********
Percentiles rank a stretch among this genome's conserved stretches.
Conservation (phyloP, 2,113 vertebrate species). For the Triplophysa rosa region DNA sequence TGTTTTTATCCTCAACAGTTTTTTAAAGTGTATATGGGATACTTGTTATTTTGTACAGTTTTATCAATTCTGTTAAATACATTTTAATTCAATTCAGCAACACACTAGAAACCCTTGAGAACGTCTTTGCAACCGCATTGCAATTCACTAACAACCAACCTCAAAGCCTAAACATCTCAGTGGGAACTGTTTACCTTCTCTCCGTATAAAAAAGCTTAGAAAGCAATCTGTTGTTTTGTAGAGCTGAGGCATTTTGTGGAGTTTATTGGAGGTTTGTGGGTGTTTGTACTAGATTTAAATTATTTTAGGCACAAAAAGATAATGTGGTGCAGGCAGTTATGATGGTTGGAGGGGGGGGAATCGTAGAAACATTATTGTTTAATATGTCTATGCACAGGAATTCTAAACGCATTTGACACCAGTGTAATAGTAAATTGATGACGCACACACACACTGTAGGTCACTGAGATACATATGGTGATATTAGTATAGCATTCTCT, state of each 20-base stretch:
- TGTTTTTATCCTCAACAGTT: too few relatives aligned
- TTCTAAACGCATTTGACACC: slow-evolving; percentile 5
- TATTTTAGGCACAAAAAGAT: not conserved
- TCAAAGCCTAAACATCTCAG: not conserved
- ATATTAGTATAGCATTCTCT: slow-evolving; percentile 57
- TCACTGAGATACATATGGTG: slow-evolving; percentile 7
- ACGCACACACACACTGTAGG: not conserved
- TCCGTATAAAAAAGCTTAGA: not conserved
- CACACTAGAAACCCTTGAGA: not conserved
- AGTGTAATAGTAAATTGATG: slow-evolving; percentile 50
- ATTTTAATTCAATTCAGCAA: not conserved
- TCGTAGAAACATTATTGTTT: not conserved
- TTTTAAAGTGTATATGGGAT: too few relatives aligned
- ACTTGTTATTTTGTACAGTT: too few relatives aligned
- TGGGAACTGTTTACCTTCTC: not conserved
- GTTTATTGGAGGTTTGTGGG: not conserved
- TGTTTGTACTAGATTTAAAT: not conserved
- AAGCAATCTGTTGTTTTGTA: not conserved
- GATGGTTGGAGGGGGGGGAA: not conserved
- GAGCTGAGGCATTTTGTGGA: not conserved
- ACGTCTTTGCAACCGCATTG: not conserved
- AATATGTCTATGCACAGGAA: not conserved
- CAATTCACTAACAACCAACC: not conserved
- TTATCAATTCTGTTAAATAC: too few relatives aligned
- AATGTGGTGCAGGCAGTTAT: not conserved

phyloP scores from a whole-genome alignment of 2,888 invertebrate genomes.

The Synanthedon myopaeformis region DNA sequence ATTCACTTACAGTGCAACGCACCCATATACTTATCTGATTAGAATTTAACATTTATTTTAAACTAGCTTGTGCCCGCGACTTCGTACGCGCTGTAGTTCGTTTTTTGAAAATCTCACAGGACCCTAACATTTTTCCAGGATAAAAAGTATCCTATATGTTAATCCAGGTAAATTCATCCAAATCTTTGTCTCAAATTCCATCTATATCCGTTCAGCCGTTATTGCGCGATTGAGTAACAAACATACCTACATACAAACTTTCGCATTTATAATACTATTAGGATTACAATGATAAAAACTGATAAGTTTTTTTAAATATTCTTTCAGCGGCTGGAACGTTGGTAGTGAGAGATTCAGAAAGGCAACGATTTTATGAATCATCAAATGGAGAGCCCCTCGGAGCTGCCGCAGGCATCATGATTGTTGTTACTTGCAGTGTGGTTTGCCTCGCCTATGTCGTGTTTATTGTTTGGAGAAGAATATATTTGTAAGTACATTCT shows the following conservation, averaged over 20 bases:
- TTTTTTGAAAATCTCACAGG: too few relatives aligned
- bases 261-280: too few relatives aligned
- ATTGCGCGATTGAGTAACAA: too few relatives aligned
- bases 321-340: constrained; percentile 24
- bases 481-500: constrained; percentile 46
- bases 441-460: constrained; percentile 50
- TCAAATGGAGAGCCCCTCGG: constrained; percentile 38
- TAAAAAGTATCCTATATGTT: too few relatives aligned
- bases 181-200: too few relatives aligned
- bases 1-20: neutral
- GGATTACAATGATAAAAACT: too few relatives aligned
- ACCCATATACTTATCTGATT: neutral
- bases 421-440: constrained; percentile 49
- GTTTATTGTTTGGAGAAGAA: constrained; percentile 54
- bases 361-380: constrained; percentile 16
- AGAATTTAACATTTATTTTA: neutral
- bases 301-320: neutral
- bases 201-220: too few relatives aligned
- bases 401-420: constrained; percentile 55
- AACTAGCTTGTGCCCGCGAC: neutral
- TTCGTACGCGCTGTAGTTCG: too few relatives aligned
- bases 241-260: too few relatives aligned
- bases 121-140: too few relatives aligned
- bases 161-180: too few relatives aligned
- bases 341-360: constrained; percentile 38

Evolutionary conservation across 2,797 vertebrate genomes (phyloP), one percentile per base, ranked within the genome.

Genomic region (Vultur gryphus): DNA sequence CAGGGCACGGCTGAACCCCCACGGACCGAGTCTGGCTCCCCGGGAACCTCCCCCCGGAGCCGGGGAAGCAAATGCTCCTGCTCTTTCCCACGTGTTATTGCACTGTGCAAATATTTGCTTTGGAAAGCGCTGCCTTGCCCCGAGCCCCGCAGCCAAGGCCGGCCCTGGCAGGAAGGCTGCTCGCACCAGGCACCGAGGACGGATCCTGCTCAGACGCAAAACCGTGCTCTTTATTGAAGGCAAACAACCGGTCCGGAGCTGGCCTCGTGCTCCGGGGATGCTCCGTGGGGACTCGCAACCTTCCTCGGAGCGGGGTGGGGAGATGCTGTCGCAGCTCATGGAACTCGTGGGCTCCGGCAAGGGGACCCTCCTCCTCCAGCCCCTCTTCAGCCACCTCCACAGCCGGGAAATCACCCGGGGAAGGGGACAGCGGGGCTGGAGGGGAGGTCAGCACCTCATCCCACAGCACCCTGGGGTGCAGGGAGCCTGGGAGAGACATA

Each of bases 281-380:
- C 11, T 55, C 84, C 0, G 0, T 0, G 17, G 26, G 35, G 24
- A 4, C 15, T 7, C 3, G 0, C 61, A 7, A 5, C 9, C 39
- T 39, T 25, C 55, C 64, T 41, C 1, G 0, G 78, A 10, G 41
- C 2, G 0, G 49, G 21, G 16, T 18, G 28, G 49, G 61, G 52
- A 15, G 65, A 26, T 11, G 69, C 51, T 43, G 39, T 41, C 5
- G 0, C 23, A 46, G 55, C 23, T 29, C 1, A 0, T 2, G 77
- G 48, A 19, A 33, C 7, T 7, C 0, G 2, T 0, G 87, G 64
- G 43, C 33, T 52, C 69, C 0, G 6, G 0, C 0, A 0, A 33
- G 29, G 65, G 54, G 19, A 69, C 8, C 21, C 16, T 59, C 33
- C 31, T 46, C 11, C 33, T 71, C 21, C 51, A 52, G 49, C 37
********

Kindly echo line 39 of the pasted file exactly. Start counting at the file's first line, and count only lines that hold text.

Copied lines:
- bases 1-20: neutral